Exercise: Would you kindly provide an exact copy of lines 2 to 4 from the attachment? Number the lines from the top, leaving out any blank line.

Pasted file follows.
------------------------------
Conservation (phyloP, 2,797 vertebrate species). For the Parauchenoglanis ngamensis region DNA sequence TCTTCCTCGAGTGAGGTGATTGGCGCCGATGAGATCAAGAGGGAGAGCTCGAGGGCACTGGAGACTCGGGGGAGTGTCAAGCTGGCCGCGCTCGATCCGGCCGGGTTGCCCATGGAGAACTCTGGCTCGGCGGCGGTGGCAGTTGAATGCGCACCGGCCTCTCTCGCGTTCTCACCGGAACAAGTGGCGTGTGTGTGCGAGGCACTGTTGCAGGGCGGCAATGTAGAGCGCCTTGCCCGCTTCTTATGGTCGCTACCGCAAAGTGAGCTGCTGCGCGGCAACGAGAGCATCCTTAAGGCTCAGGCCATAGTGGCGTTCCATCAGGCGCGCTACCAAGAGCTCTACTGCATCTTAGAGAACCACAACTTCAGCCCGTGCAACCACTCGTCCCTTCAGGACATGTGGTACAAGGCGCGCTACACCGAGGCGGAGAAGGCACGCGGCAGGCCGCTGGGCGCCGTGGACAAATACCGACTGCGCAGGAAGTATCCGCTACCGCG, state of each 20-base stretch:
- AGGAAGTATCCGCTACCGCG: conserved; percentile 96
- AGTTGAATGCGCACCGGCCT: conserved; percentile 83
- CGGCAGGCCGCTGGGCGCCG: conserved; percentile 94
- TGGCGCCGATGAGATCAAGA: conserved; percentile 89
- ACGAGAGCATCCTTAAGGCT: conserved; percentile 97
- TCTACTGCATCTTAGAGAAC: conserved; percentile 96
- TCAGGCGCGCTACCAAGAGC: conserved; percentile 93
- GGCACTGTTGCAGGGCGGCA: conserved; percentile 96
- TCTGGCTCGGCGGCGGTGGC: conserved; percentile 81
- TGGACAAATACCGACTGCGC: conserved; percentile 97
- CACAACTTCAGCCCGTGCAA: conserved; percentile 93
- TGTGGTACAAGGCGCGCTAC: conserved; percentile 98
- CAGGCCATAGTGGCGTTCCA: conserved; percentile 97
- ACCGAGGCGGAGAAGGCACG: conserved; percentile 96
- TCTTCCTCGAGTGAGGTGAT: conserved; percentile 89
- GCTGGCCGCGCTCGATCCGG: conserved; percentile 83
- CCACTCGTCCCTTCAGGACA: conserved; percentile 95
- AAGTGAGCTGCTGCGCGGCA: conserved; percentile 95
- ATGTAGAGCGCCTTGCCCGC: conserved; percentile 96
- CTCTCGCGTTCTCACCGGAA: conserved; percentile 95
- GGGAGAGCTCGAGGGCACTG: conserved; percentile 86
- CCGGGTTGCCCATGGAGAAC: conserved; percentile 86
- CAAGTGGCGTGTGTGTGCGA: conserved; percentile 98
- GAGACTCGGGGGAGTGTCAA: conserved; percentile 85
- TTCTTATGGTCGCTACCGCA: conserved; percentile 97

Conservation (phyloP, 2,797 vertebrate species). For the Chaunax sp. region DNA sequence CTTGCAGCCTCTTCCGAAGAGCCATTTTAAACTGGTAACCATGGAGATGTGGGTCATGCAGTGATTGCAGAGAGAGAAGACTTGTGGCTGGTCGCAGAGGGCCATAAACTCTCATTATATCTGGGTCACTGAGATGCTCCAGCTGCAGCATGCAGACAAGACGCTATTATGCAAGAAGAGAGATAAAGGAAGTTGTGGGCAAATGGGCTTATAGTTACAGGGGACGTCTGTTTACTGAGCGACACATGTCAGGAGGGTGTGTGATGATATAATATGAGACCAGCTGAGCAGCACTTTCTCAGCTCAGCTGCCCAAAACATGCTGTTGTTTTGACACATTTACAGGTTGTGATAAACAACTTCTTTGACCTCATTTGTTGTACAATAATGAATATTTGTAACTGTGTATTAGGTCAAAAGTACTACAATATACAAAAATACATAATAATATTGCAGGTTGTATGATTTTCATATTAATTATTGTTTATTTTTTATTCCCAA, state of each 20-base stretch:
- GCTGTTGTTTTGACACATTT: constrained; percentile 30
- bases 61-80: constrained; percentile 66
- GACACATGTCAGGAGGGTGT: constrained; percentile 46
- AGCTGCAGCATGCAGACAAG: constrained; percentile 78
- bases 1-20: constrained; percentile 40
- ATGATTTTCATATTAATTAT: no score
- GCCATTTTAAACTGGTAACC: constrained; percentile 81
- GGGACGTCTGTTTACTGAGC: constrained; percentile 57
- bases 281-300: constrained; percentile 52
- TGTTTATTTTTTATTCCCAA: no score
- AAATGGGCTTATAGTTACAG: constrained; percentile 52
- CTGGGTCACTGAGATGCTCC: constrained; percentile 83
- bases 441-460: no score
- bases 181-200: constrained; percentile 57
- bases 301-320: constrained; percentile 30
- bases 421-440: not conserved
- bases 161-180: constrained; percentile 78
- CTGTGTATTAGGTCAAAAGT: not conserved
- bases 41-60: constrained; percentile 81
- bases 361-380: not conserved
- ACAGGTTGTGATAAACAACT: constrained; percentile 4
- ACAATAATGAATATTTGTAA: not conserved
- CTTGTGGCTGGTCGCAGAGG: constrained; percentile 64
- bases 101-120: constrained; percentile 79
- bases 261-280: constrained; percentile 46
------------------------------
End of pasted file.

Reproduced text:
- AGGAAGTATCCGCTACCGCG: conserved; percentile 96
- AGTTGAATGCGCACCGGCCT: conserved; percentile 83
- CGGCAGGCCGCTGGGCGCCG: conserved; percentile 94